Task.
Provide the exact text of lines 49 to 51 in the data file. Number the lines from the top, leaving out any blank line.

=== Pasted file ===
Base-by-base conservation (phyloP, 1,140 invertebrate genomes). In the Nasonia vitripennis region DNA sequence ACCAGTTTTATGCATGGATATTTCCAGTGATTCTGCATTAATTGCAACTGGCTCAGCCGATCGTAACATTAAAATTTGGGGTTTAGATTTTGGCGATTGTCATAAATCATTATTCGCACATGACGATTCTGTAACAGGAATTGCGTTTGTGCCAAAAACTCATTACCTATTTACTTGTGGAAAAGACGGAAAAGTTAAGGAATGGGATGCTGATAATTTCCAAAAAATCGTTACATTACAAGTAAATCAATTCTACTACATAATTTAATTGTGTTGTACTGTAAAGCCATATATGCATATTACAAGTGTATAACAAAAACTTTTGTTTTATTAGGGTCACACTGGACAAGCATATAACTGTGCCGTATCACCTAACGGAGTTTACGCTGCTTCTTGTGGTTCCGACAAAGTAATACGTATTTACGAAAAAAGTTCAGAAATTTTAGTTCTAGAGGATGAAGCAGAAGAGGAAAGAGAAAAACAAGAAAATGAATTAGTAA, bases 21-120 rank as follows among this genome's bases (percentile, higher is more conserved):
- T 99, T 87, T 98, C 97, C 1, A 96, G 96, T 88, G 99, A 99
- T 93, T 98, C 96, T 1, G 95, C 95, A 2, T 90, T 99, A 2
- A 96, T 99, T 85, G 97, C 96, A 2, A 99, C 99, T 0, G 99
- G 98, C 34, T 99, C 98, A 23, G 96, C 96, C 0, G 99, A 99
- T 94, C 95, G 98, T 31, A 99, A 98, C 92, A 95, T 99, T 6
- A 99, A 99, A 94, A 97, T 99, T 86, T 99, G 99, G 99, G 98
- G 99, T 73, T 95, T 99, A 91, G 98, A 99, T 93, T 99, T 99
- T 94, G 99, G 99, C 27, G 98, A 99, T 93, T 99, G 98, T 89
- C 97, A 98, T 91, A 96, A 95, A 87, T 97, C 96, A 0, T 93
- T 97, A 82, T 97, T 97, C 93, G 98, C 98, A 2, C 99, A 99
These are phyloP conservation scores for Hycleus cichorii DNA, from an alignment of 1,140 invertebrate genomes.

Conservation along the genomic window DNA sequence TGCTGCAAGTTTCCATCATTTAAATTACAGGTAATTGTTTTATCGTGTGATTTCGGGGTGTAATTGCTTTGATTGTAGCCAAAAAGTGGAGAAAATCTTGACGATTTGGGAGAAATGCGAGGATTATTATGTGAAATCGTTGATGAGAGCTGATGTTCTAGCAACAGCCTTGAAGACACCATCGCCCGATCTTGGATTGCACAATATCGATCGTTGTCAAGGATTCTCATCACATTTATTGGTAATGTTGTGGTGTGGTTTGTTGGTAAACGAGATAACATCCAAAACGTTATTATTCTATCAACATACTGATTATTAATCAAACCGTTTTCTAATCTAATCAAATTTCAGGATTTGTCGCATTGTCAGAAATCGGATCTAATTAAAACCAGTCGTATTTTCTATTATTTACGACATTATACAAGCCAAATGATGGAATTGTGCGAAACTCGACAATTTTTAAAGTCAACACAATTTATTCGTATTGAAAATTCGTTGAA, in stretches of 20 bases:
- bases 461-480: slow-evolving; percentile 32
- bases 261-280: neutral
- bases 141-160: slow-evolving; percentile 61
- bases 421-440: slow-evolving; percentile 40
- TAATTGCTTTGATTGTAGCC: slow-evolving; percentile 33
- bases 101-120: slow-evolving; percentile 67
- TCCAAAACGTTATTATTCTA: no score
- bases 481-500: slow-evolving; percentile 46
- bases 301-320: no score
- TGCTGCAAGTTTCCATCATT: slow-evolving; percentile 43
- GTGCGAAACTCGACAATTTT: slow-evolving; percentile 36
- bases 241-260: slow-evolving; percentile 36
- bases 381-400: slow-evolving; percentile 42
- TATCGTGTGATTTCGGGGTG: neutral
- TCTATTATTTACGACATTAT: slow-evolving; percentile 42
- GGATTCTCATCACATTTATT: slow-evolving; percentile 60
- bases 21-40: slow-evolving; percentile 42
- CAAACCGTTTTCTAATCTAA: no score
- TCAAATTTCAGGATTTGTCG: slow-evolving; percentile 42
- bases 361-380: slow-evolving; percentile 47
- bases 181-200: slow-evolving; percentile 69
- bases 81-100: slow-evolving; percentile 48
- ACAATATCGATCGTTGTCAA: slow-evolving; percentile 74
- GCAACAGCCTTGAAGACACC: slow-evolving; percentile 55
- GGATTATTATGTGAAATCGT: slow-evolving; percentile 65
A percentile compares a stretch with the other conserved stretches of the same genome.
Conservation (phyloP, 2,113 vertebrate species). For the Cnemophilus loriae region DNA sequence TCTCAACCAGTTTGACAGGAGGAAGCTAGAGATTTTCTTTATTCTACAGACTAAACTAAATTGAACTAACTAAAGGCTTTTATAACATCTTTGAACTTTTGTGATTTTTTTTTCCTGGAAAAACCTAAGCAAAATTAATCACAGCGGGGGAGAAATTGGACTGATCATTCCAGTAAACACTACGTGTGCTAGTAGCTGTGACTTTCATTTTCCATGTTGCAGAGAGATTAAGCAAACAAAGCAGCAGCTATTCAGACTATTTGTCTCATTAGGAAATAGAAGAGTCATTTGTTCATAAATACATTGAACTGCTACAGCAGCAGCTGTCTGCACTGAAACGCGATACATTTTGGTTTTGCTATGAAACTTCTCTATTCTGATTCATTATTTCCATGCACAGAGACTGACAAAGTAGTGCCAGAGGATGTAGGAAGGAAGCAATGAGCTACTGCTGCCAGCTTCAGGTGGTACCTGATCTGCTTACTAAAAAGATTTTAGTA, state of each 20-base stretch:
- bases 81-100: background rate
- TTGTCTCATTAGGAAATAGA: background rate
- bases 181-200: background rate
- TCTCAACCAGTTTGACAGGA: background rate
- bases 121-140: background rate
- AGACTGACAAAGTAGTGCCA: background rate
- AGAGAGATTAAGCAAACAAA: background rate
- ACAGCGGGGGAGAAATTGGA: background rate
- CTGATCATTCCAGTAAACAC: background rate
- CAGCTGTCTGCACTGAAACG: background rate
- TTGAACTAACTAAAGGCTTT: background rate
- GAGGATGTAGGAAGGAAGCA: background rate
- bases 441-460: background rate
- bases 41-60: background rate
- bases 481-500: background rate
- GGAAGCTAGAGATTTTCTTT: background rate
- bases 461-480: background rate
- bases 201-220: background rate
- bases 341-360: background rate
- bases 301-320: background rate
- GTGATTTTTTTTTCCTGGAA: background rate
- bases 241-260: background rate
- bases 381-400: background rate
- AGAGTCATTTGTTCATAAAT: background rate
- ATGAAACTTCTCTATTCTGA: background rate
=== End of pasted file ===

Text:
- CTGATCATTCCAGTAAACAC: background rate
- CAGCTGTCTGCACTGAAACG: background rate
- TTGAACTAACTAAAGGCTTT: background rate